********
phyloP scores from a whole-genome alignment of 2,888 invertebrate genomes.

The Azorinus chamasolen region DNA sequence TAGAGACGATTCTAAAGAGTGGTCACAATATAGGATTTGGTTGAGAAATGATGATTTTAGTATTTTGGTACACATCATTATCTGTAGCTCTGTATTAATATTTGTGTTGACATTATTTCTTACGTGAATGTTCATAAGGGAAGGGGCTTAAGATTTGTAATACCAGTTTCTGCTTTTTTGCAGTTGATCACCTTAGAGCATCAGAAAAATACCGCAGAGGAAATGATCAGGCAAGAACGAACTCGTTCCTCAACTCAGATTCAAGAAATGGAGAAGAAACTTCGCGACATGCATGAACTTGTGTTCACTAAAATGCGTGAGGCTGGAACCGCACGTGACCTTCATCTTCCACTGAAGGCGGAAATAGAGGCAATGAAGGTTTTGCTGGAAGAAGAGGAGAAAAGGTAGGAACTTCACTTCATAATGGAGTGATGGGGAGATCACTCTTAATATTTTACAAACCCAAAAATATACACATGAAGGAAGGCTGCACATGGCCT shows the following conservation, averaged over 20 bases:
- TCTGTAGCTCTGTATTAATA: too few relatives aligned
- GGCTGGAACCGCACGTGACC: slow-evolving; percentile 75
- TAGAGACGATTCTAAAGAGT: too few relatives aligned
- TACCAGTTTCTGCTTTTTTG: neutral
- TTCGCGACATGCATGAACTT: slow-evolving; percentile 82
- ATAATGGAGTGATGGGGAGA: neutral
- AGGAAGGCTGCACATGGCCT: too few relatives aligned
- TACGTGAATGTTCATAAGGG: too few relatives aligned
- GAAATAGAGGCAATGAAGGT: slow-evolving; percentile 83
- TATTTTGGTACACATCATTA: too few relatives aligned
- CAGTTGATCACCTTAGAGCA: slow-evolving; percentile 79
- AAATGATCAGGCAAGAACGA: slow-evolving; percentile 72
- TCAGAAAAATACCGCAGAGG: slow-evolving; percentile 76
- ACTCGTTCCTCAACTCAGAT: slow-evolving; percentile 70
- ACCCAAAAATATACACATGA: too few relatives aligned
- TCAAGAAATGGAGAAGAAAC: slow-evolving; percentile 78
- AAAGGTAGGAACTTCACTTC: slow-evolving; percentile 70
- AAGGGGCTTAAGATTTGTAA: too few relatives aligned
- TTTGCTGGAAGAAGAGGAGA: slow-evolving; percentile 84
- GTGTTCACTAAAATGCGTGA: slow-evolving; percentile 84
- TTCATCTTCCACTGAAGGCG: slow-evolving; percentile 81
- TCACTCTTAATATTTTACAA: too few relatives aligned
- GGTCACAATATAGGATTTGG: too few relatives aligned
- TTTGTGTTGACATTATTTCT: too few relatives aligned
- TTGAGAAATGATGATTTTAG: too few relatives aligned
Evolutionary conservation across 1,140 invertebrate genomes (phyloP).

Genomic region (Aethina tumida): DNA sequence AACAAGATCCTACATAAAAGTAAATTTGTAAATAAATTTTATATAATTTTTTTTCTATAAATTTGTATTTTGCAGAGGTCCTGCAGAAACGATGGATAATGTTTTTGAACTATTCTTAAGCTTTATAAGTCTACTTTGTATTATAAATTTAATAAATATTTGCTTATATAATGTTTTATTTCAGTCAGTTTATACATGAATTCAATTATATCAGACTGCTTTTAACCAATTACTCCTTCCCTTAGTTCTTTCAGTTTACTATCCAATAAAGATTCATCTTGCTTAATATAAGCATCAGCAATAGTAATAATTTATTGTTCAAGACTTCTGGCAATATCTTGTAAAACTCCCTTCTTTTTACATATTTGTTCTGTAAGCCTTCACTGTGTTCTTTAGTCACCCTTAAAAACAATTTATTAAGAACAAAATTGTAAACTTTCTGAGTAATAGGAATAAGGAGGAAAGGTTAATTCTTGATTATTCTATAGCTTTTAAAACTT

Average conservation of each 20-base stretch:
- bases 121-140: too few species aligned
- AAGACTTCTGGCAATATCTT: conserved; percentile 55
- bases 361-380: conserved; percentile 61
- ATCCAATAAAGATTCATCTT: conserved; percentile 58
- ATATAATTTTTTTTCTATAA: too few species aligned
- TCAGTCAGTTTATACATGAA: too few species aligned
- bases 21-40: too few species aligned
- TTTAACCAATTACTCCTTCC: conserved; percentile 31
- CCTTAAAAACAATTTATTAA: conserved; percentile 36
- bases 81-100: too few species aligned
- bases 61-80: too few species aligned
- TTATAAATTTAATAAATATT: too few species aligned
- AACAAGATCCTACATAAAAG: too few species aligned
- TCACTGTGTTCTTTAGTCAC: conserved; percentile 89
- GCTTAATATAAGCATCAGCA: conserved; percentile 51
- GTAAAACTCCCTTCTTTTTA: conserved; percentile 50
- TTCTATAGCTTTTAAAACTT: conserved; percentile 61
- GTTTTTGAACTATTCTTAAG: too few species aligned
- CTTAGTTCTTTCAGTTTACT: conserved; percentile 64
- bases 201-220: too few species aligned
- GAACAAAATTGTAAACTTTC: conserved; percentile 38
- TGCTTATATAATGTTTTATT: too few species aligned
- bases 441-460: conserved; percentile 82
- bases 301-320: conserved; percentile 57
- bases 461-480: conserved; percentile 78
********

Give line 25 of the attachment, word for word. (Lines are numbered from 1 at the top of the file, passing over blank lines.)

- GGTCACAATATAGGATTTGG: too few relatives aligned